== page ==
The efficacies of HAd5 vector-based influenza vaccines in protecting pigs from lethal swine influenza infections were demonstrated [84,85,86]. Immunogenicity and protection efficacy of a single i.n. inoculation of HAd5-vectored vaccine expressing HA of A/CA/04/09(H1N1) was compared with the i.m. administration of the whole virus inactivated vaccine in pigs [86]. The mucosal immunoglobulin A (IgA) was induced as a result of the homologous influenza virus, in addition to cell-mediated immunity against homologous and heterologous influenza viruses in vaccinated animals. The induced immune response resulted in complete protection against the homologous influenza virus challenge and partial protection against the heterologous challenge [86].
HAd4 was used as a replication-competent vaccine vector to construct the Ad4-H5-Vtn vaccine. It contained a deletion in the E3 region to accommodate the HA gene of A/Vietnam/1194/2004(H5N1) influenza virus. The i.n. immunized mice with the Ad4-H5-Vtn vaccine survived the challenge with a lethal A/VN/PR8/CDC-RG/H5N1 virus even in the presence of preexisting immunity to the HAd4 virus [87].

5.2. Nonhuman Ad Vectors in Preclinical Trials

Nonhuman Ad vectors have been developed to overcome the HAd preexisting immunity in the human population [45]. Replication-defective ChAd vector-based influenza vaccines were evaluated [53,88,89,90]. The ChAd (simian AdC24 or AdC7) vector expressing the nucleoprotein (NP) of A/Puerto Rico/8/34(H1N1) influenza virus was effective in protecting BALB/c mice from two H5N1 strains [53]. A single i.n. administration of a replication-defective pan Ad type 3 (PanAd3), expressing a fusion protein of conserved NP and matrix 1 (M1) consensus sequences, was able to elicit humoral and T-cell immune responses against NP and M1 proteins [88]. The vaccinated BALB/c mice were protected from the lethal challenge of the mouse-adapted A/Fort Monmouth/1/47-ma (H1N1) virus [88]. In another study, immunization of mice with a replication-deficient AdC7 expressing HA of A/chicken/Henan/12/2004(H5N1) induced both HA-specific humoral and CMI responses and conferred complete protection against 5 LD50 (median lethal dose) of A/chicken/Henan/12/2004(H5N1) [89].
The replication-defective BAd3 vector-based vaccine was evaluated against highly infectious avian influenza [54,80]. BAd3 internalization is dependent on the α (2,3) or α (2,6)-linked sialic acid receptors [91], while the CAR receptors are used by most human and chimpanzee Ad vectors [92,93,94]. This feature of the BAd3 vector is attractive for mucosal immunization. A replication-defective BAd3 vector (BAd-H5HA) expressing HA of A/HK/156(H5N1) induced high levels of humoral and CMI responses in mice leading to full protection from morbidity and mortality following a lethal challenge with A/HK/483/97(H5N1) [54]. The immunogenicity and protective efficacy of the BAd-H5HA vaccine were not impacted by the exceptionally high levels of preexisting HAd5-neutralizing antibodies [54]. A low dose of BAd-H5HA vaccine (106 PFU) when administered i.n. in mice conferred complete protection against an antigenically distinct A/VN/1203/RG/H5N1 influenza virus [80], whereas the i.m. immunization required a 3 × 107 PFU dose of BAd-H5HA vaccine for complete protection from a heterologous influenza virus challenge. In the same study, the i.m. vaccination of mice with a 3 × 108 PFU dose of HAd-H5HA failed to provide full protection following the influenza virus challenge, while i.n. immunization with a 3 × 107 PFU dose of BAd-H5HA conferred complete protection. Overall, these studies demonstrate the dose-sparing superiority of the BAd3 vector compared to the HAd5 vector, even in the presence of high levels of HAd-neutralizing antibodies.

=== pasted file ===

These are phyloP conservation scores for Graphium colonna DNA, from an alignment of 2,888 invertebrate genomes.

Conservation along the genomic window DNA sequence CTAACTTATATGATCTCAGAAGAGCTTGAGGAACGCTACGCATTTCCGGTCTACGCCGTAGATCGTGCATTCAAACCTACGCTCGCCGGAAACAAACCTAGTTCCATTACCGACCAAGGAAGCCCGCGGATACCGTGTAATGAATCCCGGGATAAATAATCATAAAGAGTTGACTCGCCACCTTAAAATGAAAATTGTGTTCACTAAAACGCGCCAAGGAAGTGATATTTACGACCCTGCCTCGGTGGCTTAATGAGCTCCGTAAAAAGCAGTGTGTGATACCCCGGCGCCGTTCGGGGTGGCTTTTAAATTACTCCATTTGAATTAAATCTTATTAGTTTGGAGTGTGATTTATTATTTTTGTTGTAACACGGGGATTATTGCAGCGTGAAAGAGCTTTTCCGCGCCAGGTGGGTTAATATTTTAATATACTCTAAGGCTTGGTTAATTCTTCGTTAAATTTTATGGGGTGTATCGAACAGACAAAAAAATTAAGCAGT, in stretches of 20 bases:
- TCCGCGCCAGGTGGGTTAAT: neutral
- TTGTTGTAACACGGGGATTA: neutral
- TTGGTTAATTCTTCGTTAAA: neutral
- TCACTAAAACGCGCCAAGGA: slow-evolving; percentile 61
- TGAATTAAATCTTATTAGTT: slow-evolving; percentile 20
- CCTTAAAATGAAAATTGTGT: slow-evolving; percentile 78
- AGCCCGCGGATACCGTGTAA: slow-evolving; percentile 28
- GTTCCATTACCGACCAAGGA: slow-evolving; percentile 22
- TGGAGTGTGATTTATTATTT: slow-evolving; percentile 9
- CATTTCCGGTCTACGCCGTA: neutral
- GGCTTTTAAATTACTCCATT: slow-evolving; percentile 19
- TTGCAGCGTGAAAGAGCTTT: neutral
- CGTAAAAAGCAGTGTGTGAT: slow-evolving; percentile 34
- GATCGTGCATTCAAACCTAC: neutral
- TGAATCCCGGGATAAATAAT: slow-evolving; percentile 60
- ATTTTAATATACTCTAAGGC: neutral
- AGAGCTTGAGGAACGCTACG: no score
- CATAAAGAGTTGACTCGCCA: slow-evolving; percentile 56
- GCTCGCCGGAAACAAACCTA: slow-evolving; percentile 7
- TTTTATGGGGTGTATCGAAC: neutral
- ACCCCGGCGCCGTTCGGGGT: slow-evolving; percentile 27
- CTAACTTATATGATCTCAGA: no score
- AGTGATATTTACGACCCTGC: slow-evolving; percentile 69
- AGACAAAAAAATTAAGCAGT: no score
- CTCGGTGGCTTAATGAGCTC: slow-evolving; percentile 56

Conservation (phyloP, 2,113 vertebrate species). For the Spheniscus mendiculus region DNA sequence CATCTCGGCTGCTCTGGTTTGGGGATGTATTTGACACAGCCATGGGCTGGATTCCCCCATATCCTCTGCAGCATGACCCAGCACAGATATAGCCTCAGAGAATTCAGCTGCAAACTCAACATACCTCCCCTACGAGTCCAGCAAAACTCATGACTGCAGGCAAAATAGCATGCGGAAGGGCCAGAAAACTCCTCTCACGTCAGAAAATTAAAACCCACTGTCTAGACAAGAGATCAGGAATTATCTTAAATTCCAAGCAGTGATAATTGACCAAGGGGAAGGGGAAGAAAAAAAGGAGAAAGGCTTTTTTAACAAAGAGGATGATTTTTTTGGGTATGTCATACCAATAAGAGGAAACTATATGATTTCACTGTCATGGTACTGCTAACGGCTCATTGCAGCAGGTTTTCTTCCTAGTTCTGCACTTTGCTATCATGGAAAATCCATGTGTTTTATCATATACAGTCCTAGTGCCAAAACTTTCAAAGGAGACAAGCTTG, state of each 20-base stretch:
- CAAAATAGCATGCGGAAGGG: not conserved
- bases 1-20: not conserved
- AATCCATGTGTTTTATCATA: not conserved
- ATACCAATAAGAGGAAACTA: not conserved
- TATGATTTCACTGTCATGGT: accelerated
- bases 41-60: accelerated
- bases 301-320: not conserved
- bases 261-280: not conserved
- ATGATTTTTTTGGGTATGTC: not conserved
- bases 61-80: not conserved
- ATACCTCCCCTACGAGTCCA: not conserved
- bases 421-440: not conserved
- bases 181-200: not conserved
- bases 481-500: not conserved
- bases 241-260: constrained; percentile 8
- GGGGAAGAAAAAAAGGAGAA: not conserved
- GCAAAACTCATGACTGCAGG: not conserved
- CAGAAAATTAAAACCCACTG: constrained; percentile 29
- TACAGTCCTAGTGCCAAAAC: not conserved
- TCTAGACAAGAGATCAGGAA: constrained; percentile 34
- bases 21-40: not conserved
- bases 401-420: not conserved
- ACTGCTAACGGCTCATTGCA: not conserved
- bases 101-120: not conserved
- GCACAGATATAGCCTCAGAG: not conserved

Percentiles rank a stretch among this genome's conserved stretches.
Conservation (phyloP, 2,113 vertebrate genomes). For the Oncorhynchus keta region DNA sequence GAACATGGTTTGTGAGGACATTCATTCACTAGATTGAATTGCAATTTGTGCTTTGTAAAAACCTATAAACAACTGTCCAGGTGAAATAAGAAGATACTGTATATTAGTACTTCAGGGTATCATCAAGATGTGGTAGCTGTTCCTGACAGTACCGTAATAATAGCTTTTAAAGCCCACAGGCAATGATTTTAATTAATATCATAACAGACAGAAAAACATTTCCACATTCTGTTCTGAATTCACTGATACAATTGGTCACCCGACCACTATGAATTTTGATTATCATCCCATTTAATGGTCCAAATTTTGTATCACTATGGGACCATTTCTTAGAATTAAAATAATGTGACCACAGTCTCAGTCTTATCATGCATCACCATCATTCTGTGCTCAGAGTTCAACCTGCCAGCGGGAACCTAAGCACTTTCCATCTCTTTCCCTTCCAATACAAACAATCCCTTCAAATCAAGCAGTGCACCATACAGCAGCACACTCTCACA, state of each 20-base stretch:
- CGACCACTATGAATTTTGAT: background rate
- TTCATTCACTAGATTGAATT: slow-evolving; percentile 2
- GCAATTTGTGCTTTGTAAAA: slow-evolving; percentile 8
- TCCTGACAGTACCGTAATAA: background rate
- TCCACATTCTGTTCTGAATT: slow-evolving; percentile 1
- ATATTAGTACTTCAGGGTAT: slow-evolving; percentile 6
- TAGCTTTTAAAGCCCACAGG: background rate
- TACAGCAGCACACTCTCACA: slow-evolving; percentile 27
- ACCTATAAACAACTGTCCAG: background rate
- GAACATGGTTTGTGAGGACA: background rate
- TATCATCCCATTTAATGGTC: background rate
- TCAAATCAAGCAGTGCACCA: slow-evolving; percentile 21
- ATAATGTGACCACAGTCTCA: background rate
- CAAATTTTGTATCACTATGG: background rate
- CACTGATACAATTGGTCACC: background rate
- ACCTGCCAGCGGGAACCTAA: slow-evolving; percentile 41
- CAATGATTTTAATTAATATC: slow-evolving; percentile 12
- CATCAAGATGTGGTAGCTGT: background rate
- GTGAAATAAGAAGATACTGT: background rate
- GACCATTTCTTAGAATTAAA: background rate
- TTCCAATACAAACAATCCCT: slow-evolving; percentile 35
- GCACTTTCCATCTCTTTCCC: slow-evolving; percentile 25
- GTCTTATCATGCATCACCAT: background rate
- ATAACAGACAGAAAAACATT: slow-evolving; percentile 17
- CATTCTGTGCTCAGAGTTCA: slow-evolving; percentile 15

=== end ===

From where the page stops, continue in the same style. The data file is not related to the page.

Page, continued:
The replication-defective PAd3 vector system was also used to develop a recombinant influenza vaccine [95]. The PAd3 vector (PAV3-HA) expressing an optimized HA antigen of A/Hanoi/30408/2005(H5N1) influenza virus generated antibodies and CMI responses in mice after i.m. inoculation. The PAV3-HA vector provided better survival and lower virus load compared to the HAd5 vector with the same HA insert at 8 days and 12 months after i.m. immunization.

6. Ad Vector-Based Influenza Vaccines in Clinical Trials

6.1. Human Ad Vectors in Clinical Trials

HAd5 vector-based influenza vaccines have been used in several clinical trials [96,97,98,99,100] (Table 2). A phase II randomized influenza A challenge study (clinical trial NCT02918006) used the oral administration of an H1N1 HA HAd5 vector vaccine and a dsRNA adjuvant (VXA-A1.1) [101]. Healthy adult volunteers with undetectable or low preexisting antibodies to the H1N1 pdm09-like virus were chosen. A single dose of VXA-A1.1, a commercial injectable quadrivalent influenza vaccine (QIV), or a placebo group was used. Ninety days after immunization, vaccinated or placebo subjects were challenged with the A/H1N1 influenza virus. The outcome of this trial demonstrated 48% protection in the orally administered individuals compared to approximately 38% for those injected with QIV.
The safety and immunogenicity of an HAd5 vectored vaccine (AdhVN1203/04.H5) expressing HA of A/VN/1203/04(H5N1) were assessed in a phase I clinical trial (NCT00755703) [98]. The objective of this study was to determine the safety and immunogenicity of a two-dose i.n. vaccine at 4 weeks intervals. Three different doses (108, 109, and 1010 virus particles (VP)) were evaluated in 19–49-year-old healthy adults. The vaccine was well tolerated and induced humoral immunity as measured by hemagglutination inhibition (HI) assay [98]. Currently, a phase IIa clinical trial (NCT03232567) is ongoing with an HAd5 vector-based influenza vaccine (NasoVAX) carrying the H1HA gene as an intranasal spray [102]. The purpose of this dose-escalating study using 109, 1010, or 1011 VP is to evaluate the safety and immunogenicity of the NasoVAX intranasal spray vaccine [102]. These studies signify the implication of the mucosal route of inoculation in eliciting improved mucosal protection against influenza.